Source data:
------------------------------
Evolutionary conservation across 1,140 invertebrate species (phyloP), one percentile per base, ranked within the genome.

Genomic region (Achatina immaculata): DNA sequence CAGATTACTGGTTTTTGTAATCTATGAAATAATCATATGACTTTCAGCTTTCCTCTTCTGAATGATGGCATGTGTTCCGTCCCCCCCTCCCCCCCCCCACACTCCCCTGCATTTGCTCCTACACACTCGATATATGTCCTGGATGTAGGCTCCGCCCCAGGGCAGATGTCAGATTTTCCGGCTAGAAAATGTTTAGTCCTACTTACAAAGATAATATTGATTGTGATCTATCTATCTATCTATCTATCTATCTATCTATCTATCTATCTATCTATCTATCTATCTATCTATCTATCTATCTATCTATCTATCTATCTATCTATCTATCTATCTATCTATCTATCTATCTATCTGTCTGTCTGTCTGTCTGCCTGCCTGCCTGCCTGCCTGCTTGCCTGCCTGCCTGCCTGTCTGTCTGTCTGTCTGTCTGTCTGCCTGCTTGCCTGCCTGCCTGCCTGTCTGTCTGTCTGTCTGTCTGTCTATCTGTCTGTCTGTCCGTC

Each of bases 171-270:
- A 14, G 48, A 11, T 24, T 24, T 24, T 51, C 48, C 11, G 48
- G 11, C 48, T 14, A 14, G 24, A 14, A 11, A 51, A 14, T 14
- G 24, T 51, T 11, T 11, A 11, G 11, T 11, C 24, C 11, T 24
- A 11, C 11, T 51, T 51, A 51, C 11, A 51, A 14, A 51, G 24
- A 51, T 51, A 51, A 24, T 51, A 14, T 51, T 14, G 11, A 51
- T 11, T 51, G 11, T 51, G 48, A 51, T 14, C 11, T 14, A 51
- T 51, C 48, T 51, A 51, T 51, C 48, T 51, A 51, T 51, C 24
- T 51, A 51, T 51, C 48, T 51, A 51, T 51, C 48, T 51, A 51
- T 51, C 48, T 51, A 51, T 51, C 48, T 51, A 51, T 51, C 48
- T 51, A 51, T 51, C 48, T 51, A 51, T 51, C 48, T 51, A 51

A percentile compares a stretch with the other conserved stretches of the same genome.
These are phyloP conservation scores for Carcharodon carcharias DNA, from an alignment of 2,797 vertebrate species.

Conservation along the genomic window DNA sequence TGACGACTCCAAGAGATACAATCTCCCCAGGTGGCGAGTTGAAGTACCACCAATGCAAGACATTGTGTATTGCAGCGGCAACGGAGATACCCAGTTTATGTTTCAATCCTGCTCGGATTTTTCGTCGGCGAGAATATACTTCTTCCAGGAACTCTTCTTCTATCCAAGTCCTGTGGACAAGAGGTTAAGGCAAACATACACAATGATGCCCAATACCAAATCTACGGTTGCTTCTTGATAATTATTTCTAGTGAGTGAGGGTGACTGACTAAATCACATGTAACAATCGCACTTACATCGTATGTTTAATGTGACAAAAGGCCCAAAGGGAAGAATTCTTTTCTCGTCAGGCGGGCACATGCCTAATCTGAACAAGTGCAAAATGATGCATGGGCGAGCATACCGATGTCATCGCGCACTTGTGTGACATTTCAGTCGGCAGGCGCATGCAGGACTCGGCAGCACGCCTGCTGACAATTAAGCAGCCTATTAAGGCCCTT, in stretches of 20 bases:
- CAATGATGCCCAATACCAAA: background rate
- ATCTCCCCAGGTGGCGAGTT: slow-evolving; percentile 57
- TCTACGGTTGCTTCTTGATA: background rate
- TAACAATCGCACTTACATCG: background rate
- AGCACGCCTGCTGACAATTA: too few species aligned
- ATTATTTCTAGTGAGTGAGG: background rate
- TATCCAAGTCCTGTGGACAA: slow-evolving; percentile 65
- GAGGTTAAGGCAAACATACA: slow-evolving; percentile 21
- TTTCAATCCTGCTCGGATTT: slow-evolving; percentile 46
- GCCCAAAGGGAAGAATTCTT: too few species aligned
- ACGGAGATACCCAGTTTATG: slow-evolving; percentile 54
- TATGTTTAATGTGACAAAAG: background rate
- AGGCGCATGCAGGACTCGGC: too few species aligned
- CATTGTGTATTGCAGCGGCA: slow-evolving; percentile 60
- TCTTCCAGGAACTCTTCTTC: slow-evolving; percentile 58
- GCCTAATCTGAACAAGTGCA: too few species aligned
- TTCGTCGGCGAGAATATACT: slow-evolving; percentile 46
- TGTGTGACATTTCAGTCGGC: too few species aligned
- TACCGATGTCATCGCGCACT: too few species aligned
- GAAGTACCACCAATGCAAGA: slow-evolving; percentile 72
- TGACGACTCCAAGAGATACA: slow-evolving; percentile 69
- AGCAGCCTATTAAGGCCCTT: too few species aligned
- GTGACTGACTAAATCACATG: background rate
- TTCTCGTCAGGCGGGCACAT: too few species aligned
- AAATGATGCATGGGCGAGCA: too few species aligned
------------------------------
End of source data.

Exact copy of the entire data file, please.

Evolutionary conservation across 1,140 invertebrate species (phyloP), one percentile per base, ranked within the genome.

Genomic region (Achatina immaculata): DNA sequence CAGATTACTGGTTTTTGTAATCTATGAAATAATCATATGACTTTCAGCTTTCCTCTTCTGAATGATGGCATGTGTTCCGTCCCCCCCTCCCCCCCCCCACACTCCCCTGCATTTGCTCCTACACACTCGATATATGTCCTGGATGTAGGCTCCGCCCCAGGGCAGATGTCAGATTTTCCGGCTAGAAAATGTTTAGTCCTACTTACAAAGATAATATTGATTGTGATCTATCTATCTATCTATCTATCTATCTATCTATCTATCTATCTATCTATCTATCTATCTATCTATCTATCTATCTATCTATCTATCTATCTATCTATCTATCTATCTATCTATCTATCTATCTATCTGTCTGTCTGTCTGTCTGCCTGCCTGCCTGCCTGCCTGCTTGCCTGCCTGCCTGCCTGTCTGTCTGTCTGTCTGTCTGTCTGCCTGCTTGCCTGCCTGCCTGCCTGTCTGTCTGTCTGTCTGTCTGTCTATCTGTCTGTCTGTCCGTC

Each of bases 171-270:
- A 14, G 48, A 11, T 24, T 24, T 24, T 51, C 48, C 11, G 48
- G 11, C 48, T 14, A 14, G 24, A 14, A 11, A 51, A 14, T 14
- G 24, T 51, T 11, T 11, A 11, G 11, T 11, C 24, C 11, T 24
- A 11, C 11, T 51, T 51, A 51, C 11, A 51, A 14, A 51, G 24
- A 51, T 51, A 51, A 24, T 51, A 14, T 51, T 14, G 11, A 51
- T 11, T 51, G 11, T 51, G 48, A 51, T 14, C 11, T 14, A 51
- T 51, C 48, T 51, A 51, T 51, C 48, T 51, A 51, T 51, C 24
- T 51, A 51, T 51, C 48, T 51, A 51, T 51, C 48, T 51, A 51
- T 51, C 48, T 51, A 51, T 51, C 48, T 51, A 51, T 51, C 48
- T 51, A 51, T 51, C 48, T 51, A 51, T 51, C 48, T 51, A 51

A percentile compares a stretch with the other conserved stretches of the same genome.
These are phyloP conservation scores for Carcharodon carcharias DNA, from an alignment of 2,797 vertebrate species.

Conservation along the genomic window DNA sequence TGACGACTCCAAGAGATACAATCTCCCCAGGTGGCGAGTTGAAGTACCACCAATGCAAGACATTGTGTATTGCAGCGGCAACGGAGATACCCAGTTTATGTTTCAATCCTGCTCGGATTTTTCGTCGGCGAGAATATACTTCTTCCAGGAACTCTTCTTCTATCCAAGTCCTGTGGACAAGAGGTTAAGGCAAACATACACAATGATGCCCAATACCAAATCTACGGTTGCTTCTTGATAATTATTTCTAGTGAGTGAGGGTGACTGACTAAATCACATGTAACAATCGCACTTACATCGTATGTTTAATGTGACAAAAGGCCCAAAGGGAAGAATTCTTTTCTCGTCAGGCGGGCACATGCCTAATCTGAACAAGTGCAAAATGATGCATGGGCGAGCATACCGATGTCATCGCGCACTTGTGTGACATTTCAGTCGGCAGGCGCATGCAGGACTCGGCAGCACGCCTGCTGACAATTAAGCAGCCTATTAAGGCCCTT, in stretches of 20 bases:
- CAATGATGCCCAATACCAAA: background rate
- ATCTCCCCAGGTGGCGAGTT: slow-evolving; percentile 57
- TCTACGGTTGCTTCTTGATA: background rate
- TAACAATCGCACTTACATCG: background rate
- AGCACGCCTGCTGACAATTA: too few species aligned
- ATTATTTCTAGTGAGTGAGG: background rate
- TATCCAAGTCCTGTGGACAA: slow-evolving; percentile 65
- GAGGTTAAGGCAAACATACA: slow-evolving; percentile 21
- TTTCAATCCTGCTCGGATTT: slow-evolving; percentile 46
- GCCCAAAGGGAAGAATTCTT: too few species aligned
- ACGGAGATACCCAGTTTATG: slow-evolving; percentile 54
- TATGTTTAATGTGACAAAAG: background rate
- AGGCGCATGCAGGACTCGGC: too few species aligned
- CATTGTGTATTGCAGCGGCA: slow-evolving; percentile 60
- TCTTCCAGGAACTCTTCTTC: slow-evolving; percentile 58
- GCCTAATCTGAACAAGTGCA: too few species aligned
- TTCGTCGGCGAGAATATACT: slow-evolving; percentile 46
- TGTGTGACATTTCAGTCGGC: too few species aligned
- TACCGATGTCATCGCGCACT: too few species aligned
- GAAGTACCACCAATGCAAGA: slow-evolving; percentile 72
- TGACGACTCCAAGAGATACA: slow-evolving; percentile 69
- AGCAGCCTATTAAGGCCCTT: too few species aligned
- GTGACTGACTAAATCACATG: background rate
- TTCTCGTCAGGCGGGCACAT: too few species aligned
- AAATGATGCATGGGCGAGCA: too few species aligned